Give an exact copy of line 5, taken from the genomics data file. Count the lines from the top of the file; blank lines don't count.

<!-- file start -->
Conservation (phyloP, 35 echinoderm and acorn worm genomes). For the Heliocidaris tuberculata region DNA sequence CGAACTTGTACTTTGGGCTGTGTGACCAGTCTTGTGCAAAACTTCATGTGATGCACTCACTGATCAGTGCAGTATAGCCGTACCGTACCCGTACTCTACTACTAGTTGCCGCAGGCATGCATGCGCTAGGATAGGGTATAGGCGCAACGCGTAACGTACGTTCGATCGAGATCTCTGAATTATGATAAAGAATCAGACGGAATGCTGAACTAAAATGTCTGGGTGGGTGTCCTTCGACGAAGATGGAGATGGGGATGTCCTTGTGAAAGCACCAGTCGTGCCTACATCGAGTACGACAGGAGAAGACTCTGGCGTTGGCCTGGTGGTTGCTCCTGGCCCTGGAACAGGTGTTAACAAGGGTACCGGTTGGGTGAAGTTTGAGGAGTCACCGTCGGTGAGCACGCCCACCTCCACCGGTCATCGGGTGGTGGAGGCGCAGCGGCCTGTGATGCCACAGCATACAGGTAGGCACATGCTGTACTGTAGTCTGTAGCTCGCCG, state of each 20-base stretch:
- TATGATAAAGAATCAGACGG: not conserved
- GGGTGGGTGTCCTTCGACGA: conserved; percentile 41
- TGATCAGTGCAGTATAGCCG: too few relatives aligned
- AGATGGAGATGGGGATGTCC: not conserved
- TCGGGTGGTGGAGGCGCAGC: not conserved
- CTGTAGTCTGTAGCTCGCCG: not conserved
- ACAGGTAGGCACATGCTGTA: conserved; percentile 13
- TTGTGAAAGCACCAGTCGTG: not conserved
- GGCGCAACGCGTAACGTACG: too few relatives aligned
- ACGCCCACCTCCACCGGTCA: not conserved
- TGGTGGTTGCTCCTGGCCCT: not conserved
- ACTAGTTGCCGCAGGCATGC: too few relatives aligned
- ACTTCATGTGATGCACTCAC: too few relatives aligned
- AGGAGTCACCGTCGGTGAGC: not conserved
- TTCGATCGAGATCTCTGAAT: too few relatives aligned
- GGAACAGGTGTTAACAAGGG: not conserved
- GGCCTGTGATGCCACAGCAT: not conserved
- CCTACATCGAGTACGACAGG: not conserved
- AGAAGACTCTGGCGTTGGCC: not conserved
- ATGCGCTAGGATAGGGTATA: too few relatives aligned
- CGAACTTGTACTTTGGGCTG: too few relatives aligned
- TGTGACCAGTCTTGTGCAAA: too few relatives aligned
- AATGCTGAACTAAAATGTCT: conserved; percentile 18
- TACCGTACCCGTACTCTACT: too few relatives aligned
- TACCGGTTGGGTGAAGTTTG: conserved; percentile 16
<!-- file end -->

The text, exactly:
- AGATGGAGATGGGGATGTCC: not conserved